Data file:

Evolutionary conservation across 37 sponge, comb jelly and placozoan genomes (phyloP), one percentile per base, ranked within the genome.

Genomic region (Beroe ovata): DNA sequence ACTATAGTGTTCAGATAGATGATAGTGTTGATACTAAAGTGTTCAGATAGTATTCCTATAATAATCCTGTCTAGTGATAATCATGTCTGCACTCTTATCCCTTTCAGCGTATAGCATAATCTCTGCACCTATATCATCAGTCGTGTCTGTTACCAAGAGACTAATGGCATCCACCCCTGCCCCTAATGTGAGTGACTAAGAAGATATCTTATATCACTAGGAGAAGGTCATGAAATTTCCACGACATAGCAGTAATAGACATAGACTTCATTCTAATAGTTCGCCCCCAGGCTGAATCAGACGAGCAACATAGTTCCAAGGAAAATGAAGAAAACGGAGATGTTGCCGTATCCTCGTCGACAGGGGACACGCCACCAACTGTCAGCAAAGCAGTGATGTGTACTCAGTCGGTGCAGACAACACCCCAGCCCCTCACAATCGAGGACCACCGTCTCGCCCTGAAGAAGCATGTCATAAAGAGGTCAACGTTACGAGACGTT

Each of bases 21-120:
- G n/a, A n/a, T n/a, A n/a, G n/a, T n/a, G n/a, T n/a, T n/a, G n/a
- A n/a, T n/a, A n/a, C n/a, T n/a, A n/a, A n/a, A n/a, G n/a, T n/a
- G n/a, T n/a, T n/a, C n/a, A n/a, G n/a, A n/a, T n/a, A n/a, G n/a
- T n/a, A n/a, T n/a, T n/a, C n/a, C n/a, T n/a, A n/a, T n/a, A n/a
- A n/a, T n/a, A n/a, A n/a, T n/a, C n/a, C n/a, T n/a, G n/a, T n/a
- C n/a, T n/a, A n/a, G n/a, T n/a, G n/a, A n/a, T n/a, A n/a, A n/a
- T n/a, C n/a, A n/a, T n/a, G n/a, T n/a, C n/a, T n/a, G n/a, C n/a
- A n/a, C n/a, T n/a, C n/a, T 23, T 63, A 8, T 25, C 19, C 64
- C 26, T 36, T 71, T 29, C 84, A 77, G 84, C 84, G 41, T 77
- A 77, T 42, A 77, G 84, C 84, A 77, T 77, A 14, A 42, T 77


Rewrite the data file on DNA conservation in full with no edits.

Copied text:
Evolutionary conservation across 37 sponge, comb jelly and placozoan genomes (phyloP), one percentile per base, ranked within the genome.

Genomic region (Beroe ovata): DNA sequence ACTATAGTGTTCAGATAGATGATAGTGTTGATACTAAAGTGTTCAGATAGTATTCCTATAATAATCCTGTCTAGTGATAATCATGTCTGCACTCTTATCCCTTTCAGCGTATAGCATAATCTCTGCACCTATATCATCAGTCGTGTCTGTTACCAAGAGACTAATGGCATCCACCCCTGCCCCTAATGTGAGTGACTAAGAAGATATCTTATATCACTAGGAGAAGGTCATGAAATTTCCACGACATAGCAGTAATAGACATAGACTTCATTCTAATAGTTCGCCCCCAGGCTGAATCAGACGAGCAACATAGTTCCAAGGAAAATGAAGAAAACGGAGATGTTGCCGTATCCTCGTCGACAGGGGACACGCCACCAACTGTCAGCAAAGCAGTGATGTGTACTCAGTCGGTGCAGACAACACCCCAGCCCCTCACAATCGAGGACCACCGTCTCGCCCTGAAGAAGCATGTCATAAAGAGGTCAACGTTACGAGACGTT

Each of bases 21-120:
- G n/a, A n/a, T n/a, A n/a, G n/a, T n/a, G n/a, T n/a, T n/a, G n/a
- A n/a, T n/a, A n/a, C n/a, T n/a, A n/a, A n/a, A n/a, G n/a, T n/a
- G n/a, T n/a, T n/a, C n/a, A n/a, G n/a, A n/a, T n/a, A n/a, G n/a
- T n/a, A n/a, T n/a, T n/a, C n/a, C n/a, T n/a, A n/a, T n/a, A n/a
- A n/a, T n/a, A n/a, A n/a, T n/a, C n/a, C n/a, T n/a, G n/a, T n/a
- C n/a, T n/a, A n/a, G n/a, T n/a, G n/a, A n/a, T n/a, A n/a, A n/a
- T n/a, C n/a, A n/a, T n/a, G n/a, T n/a, C n/a, T n/a, G n/a, C n/a
- A n/a, C n/a, T n/a, C n/a, T 23, T 63, A 8, T 25, C 19, C 64
- C 26, T 36, T 71, T 29, C 84, A 77, G 84, C 84, G 41, T 77
- A 77, T 42, A 77, G 84, C 84, A 77, T 77, A 14, A 42, T 77